Bruins

BruinsHurricanes: 5 from the First

BruinsHurricanes: 5 from the First

By Joe Haggerty
CSNNE.comRALEIGH, N.C. Here are five thoughts from the first period of BruinsHurricanes with both teams locked in a scoreless tie at the RBC Center in the first game back from the NHL All-Star break.1)Not going into the books as one of Bostons best periods of hockey. The Bs were on their heels for much of the session, and took a pair of penalties without going on the power play themselves.2)Rare fight these days for Milan Lucic with Jay Harrison toward the end of the first period. No real strong punches landed either way, but perhaps thats the kind of momentum event that can snap the Bruins out of their slumber.3)The Bruins did look like they started to get their bearings toward the end of the period. Good chances for Nathan Horton, Blake Wheeler and Patrice Bergeron in the middle of the slot area, but Cam Ward looks like hes on his game just as strongly as Tim Thomas. Amazingly the Bruins still outshot Carolina by a 15-10 margin despite starting off very slowly.4)Tim Thomas made a series of big saves at the beginning of the first period during Carolinas first power play when he made three straight body and pad saves on Tuomo Ruutu and Jussi Jokinen before his helmet popped off and the refs had to whistle the play dead.5)Good jump from Steve Kampfer, who had a couple of shots on net and threw Carolina wonder body Jeff Skinner to the ice as the final buzzer sounded in the first period. It got bodies pushing and shoving on both sides, and continued to show the Bruins getting better and more involved as the period went on.6)Six shots on net for Zdeno Chara in the first period.

Bruins know they 'have to be better defensively' to close out Leafs

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File photo

Bruins know they 'have to be better defensively' to close out Leafs

TORONTO – The Bruins have scored less than three goals exactly once in their playoff series with the Toronto Maple Leafs. Offense really hasn’t been an issue against a Toronto team that can’t consistently stop the Black and Gold. No, it’s much more about defense and slowing down the Maple Leafs while keeping preventable goals out of the back of their net. 

Some of it is about effectively cutting down the transition, stretch passes that Toronto likes to use to kick-start their offense, and that’s about minimizing the risk-taking offensively while also taking care not to allow leaking, sneaking opponents behind their defense. Some of it is just about good, fundamental defense as the Bruins simply didn’t play 2-on-2 situations very well on rushes from the Toronto forwards in their Game 5 loss at TD Garden. 

All of it is about holding players like Auston Matthews, Mitch Marner and Nazem Kadri in check as the Bruins have done for long stretches of the series with a steady diet of Zdeno Chara greeting the Leafs franchise center wherever he goes.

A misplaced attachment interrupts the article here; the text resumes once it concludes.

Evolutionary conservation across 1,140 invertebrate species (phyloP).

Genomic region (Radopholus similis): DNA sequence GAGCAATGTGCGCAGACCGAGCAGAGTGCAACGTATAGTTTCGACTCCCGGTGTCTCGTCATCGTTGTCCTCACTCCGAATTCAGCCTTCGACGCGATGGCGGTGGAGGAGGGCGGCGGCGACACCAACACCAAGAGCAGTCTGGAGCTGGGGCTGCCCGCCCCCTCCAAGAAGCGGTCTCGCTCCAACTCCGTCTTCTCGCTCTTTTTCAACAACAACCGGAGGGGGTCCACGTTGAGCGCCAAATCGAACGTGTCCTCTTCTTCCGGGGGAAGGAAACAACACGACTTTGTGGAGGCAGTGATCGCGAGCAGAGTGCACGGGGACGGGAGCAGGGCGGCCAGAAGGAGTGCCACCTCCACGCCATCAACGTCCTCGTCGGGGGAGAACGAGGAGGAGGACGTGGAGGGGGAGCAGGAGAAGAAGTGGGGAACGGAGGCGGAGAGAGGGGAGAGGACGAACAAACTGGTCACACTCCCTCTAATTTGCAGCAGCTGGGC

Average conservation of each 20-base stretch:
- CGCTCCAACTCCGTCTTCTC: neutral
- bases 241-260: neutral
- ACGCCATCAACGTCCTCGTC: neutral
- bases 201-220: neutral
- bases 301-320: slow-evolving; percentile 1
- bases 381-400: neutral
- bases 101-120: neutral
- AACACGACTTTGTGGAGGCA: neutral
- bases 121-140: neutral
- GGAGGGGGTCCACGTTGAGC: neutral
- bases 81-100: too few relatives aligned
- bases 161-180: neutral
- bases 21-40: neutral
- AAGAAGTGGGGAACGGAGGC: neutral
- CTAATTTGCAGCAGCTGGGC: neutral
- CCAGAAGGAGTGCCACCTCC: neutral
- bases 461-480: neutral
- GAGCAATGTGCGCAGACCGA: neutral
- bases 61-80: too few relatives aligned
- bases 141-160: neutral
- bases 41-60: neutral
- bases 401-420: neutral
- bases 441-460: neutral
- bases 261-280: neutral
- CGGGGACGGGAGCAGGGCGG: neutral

“In games like that we have to be a little better defensively,” said Brad Marchand, referring to Game 5’s defeat where they scored three goals. “We can’t expect to score five goals every game, so we can’t be giving up four [goals]. If we’re a little bit better there and continue to pepper away with the shots, hopefully things will work in our favor.”

Bruce Cassidy went through each of the first three goals allowed by the Bruins in their Game 5 loss last weekend, and each of them needed better “rush defense” executed by the Bruins. The first was a simple one-man rush into the zone by Matthews, the second was Andreas Johnsson getting behind the Bruins defense before connecting with Kadri on a perfect pass, and the third was a backbreaking Tyler Bozak score from the slot after the Bruins had just scored and grabbed momentum in the game. All of them arrived via Toronto’s speed and aggressive mindset entering the offensive zone, and that’s something Boston has stifled to a much more effective degree until Saturday night.  

“They make a play up the wall where we’re normally there to contest that, slide and have the appropriate adjustment between the forward and the ‘D.’ We didn’t slide until the rush. That will be addressed and was addressed. That’s what we need to do against Toronto when we have the numbers and we didn’t do it,” said Bruce Cassidy. “Then they won a puck at the net where we’re generally good there, but they got it to the net. Give them credit, they got it there. They got it to the net and won a battle by going to the dirty areas. 

“The second goal was a 2-on-2 and a good play, but still a 2-on-2. We need to defend it better from our end. From their end, it’s a nice play. The third goal was a quick up, we were a little late trying to kill it. … We were a little late in every area, we needed a save there and we didn’t get it. So those are the three goals I look at, and I look at the rush defense that could have been better.”

Given that the Bruins have scored 20 goals in the five playoff games vs. Toronto and hit the 40 shots on net three different times in the best-of-seven series, it’s about holding the Leafs down a little more effectively as they’ve done in their three wins. If the Bruins can play sound defense and once again slow down the Maple Leafs track meet on the ice, then it’s highly doubtful this series will be going back to Boston for a Game 7. 

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